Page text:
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Databases and Doctrine

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Symfony doesn't care about your database or the code you use to talk to it. Seriously. It's not trying to be rude, but other libraries already solve this problem. So if you want to make a :phpclass:PDO connection and run raw SQL queries, that's great! When we create services in Episode 3, you'll learn some life-saving strategies to organize something like this.

But most people that use Symfony use a third-party library called Doctrine. It has its own website and documentation, though Symfony's Doctrine documentation is a lot friendlier.

In a nutshell, Doctrine maps rows and columns in your database to objects and properties in PHP. Imagine we have an Event object with name and location properties. If we tell Doctrine to save this object, it inserts a row into a table and puts the data on name and location columns. And when we query for the event, it puts the column data back onto the properties of an Event object.

The big confusing mind-switch is to stop thinking about tables and start thinking about PHP classes.

Creating the Event Entity Class

In fact, let's create the Event class we were talking about. The console can even make this for us with the doctrine:generate:entity command:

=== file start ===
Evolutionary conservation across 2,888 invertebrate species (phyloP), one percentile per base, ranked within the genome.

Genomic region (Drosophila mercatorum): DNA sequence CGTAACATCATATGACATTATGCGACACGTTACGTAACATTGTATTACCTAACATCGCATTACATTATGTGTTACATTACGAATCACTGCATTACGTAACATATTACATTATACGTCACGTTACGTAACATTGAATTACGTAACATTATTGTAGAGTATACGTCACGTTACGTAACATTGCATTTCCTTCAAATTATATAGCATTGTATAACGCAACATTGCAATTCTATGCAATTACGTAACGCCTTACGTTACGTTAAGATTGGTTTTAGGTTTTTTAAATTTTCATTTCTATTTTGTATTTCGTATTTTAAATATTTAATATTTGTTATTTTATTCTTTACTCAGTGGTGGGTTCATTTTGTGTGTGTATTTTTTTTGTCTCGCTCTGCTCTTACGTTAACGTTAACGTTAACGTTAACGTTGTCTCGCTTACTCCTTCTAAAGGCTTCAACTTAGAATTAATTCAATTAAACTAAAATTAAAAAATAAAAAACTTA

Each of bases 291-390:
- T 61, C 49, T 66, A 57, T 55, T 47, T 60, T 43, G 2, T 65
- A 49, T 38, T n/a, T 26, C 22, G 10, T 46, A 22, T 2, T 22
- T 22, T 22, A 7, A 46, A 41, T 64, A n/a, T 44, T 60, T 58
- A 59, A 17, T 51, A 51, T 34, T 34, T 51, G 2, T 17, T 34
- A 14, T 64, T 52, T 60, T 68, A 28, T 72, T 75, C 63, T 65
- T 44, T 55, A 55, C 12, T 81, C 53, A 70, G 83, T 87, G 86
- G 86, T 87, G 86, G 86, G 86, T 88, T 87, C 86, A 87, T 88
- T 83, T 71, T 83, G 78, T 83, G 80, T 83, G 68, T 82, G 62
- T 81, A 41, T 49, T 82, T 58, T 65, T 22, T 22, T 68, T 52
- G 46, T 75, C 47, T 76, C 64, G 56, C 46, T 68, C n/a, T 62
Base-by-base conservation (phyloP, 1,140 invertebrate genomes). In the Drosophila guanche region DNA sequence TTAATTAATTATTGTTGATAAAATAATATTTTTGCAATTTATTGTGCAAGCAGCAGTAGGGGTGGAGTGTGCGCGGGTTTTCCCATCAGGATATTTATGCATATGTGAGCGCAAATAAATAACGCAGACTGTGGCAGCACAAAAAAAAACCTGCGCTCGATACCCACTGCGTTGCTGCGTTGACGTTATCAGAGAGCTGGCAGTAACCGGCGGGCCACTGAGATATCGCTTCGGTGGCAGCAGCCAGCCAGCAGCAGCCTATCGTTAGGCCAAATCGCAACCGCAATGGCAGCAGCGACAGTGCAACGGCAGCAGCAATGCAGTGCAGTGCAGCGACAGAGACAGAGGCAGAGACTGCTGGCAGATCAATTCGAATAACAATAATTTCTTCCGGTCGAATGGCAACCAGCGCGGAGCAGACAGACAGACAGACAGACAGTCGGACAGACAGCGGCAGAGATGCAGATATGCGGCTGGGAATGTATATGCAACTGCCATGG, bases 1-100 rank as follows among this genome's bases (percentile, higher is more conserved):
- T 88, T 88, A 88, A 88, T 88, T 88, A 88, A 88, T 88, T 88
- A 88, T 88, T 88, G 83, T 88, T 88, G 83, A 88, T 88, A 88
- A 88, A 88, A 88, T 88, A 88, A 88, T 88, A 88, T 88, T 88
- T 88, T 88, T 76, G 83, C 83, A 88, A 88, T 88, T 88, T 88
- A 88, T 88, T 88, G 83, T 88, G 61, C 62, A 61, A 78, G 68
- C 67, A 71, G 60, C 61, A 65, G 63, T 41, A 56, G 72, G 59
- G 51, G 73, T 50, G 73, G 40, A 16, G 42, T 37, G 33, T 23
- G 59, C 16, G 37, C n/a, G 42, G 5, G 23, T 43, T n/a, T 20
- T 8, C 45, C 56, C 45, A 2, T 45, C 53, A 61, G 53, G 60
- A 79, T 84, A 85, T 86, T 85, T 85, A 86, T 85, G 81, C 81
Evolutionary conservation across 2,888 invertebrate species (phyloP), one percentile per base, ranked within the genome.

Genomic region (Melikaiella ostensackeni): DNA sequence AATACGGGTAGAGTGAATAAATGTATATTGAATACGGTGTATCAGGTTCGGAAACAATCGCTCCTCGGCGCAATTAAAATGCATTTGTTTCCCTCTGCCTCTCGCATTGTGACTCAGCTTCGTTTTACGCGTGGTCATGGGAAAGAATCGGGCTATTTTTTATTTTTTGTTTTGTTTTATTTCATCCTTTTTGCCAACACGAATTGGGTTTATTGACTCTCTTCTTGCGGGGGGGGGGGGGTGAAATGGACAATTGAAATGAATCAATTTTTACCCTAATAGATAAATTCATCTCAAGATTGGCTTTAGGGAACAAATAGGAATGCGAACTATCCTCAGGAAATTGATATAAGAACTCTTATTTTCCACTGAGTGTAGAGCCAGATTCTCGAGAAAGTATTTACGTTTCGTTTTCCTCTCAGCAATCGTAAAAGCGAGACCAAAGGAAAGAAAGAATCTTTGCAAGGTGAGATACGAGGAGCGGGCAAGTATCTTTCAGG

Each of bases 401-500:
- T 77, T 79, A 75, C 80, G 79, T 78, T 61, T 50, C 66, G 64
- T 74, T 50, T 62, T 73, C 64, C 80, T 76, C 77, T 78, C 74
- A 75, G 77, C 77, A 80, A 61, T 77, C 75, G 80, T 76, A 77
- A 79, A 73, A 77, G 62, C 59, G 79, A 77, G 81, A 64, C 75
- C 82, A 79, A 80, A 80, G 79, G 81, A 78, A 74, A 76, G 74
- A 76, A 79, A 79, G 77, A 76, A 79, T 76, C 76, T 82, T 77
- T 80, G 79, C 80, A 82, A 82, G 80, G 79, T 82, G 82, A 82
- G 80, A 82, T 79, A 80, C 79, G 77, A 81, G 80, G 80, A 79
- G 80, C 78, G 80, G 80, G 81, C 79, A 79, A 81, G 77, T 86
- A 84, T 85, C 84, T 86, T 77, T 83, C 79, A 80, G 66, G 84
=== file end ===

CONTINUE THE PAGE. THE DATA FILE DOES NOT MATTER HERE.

php app/console doctrine:generate:entity

Like other commands, this one is self-aware and will start asking you questions. In step 1, enter EventBundle:Event. This is another top-secret shortcut name and it means you want the Event class to live inside the EventBundle.

Now, choose annotation as the configuration format and move on to field creation. Add the following fields:

  • name as a string field;
  • time as a datetime field;
  • location as a string field;
  • and details as a text field.

These types here are configuration that tell Doctrine how each property should be stored in the database.

If you messed anything up, panic! Or just exit with ctrl+c try the command again. Nothing happens until it finishes.

Tip

All of the Doctrine data types are explained in their documentation: Doctrine Mapping Types.

Say "yes" for the repository class and confirm generation. A repository is a cool guy we'll use later to store custom queries.

What just Happened?

Ok! So what did that do? Actually, it just created 2 new classes in an Entity directory in our bundle. And that's it.

Check out the new Event class:

// src/Yoda/EventBundle/Entity/Event.php
namespace Yoda\EventBundle\Entity;

/**
 * @ORM\Table()
 * @ORM\Entity(repositoryClass="Yoda\EventBundle\Entity\EventRepository")
 */    
class Event
{
    /**
     * @ORM\Column(name="id", type="integer")
     * @ORM\Id
     * @ORM\GeneratedValue(strategy="AUTO")
     */
    private $id;

    /**
     * @ORM\Column(name="name", type="string", length=255)
     */
    private $name;

    // ...

    public function getName()
    {
        return $this->name;
    }

    public function setName($name)
    {
        $this->name = $name;
    }
    
    // ...
}

For Doctrine, the word "entity" means a normal PHP class that we will save to the database. So, whenever I say "entity", just scream: "that's just a normal PHP class!". Your co-workers will love you!

If you ignore the PHP comments, you'll see that this is a plain old PHP class. It doesn't do anything: it just stores data on its private properties. Getter and setter methods - like getName() and setName() - were generated so we can play with an event's data. It's underwhelming, almost disappointing, and that's what makes Doctrine so interesting.